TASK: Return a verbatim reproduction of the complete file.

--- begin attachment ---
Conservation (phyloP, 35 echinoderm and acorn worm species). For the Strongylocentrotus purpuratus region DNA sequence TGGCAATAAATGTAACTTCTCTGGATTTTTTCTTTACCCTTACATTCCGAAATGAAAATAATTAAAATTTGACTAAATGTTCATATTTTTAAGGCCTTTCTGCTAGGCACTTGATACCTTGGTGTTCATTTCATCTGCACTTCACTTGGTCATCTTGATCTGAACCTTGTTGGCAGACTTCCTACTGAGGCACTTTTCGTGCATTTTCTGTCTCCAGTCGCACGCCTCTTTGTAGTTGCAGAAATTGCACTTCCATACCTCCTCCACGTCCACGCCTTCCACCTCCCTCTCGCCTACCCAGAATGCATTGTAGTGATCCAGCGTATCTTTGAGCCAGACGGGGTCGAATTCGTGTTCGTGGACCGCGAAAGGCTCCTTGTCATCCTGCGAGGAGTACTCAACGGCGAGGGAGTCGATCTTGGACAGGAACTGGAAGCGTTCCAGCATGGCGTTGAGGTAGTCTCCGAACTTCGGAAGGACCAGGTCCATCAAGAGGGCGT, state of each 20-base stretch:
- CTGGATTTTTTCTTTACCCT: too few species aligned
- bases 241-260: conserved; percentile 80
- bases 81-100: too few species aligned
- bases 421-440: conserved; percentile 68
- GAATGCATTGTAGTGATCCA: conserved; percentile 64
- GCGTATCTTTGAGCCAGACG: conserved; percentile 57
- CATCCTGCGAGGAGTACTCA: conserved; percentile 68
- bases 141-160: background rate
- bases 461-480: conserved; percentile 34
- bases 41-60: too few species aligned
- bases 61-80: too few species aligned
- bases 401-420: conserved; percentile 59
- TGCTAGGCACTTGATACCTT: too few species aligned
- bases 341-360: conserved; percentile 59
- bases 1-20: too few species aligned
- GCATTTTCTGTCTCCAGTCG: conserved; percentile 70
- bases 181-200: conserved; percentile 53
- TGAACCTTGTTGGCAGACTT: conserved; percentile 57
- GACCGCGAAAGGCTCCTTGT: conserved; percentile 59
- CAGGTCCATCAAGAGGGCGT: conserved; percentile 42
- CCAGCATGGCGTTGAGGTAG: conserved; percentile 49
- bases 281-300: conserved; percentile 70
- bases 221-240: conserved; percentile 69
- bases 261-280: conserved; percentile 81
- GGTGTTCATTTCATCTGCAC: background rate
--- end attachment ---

Conservation (phyloP, 35 echinoderm and acorn worm species). For the Strongylocentrotus purpuratus region DNA sequence TGGCAATAAATGTAACTTCTCTGGATTTTTTCTTTACCCTTACATTCCGAAATGAAAATAATTAAAATTTGACTAAATGTTCATATTTTTAAGGCCTTTCTGCTAGGCACTTGATACCTTGGTGTTCATTTCATCTGCACTTCACTTGGTCATCTTGATCTGAACCTTGTTGGCAGACTTCCTACTGAGGCACTTTTCGTGCATTTTCTGTCTCCAGTCGCACGCCTCTTTGTAGTTGCAGAAATTGCACTTCCATACCTCCTCCACGTCCACGCCTTCCACCTCCCTCTCGCCTACCCAGAATGCATTGTAGTGATCCAGCGTATCTTTGAGCCAGACGGGGTCGAATTCGTGTTCGTGGACCGCGAAAGGCTCCTTGTCATCCTGCGAGGAGTACTCAACGGCGAGGGAGTCGATCTTGGACAGGAACTGGAAGCGTTCCAGCATGGCGTTGAGGTAGTCTCCGAACTTCGGAAGGACCAGGTCCATCAAGAGGGCGT, state of each 20-base stretch:
- CTGGATTTTTTCTTTACCCT: too few species aligned
- bases 241-260: conserved; percentile 80
- bases 81-100: too few species aligned
- bases 421-440: conserved; percentile 68
- GAATGCATTGTAGTGATCCA: conserved; percentile 64
- GCGTATCTTTGAGCCAGACG: conserved; percentile 57
- CATCCTGCGAGGAGTACTCA: conserved; percentile 68
- bases 141-160: background rate
- bases 461-480: conserved; percentile 34
- bases 41-60: too few species aligned
- bases 61-80: too few species aligned
- bases 401-420: conserved; percentile 59
- TGCTAGGCACTTGATACCTT: too few species aligned
- bases 341-360: conserved; percentile 59
- bases 1-20: too few species aligned
- GCATTTTCTGTCTCCAGTCG: conserved; percentile 70
- bases 181-200: conserved; percentile 53
- TGAACCTTGTTGGCAGACTT: conserved; percentile 57
- GACCGCGAAAGGCTCCTTGT: conserved; percentile 59
- CAGGTCCATCAAGAGGGCGT: conserved; percentile 42
- CCAGCATGGCGTTGAGGTAG: conserved; percentile 49
- bases 281-300: conserved; percentile 70
- bases 221-240: conserved; percentile 69
- bases 261-280: conserved; percentile 81
- GGTGTTCATTTCATCTGCAC: background rate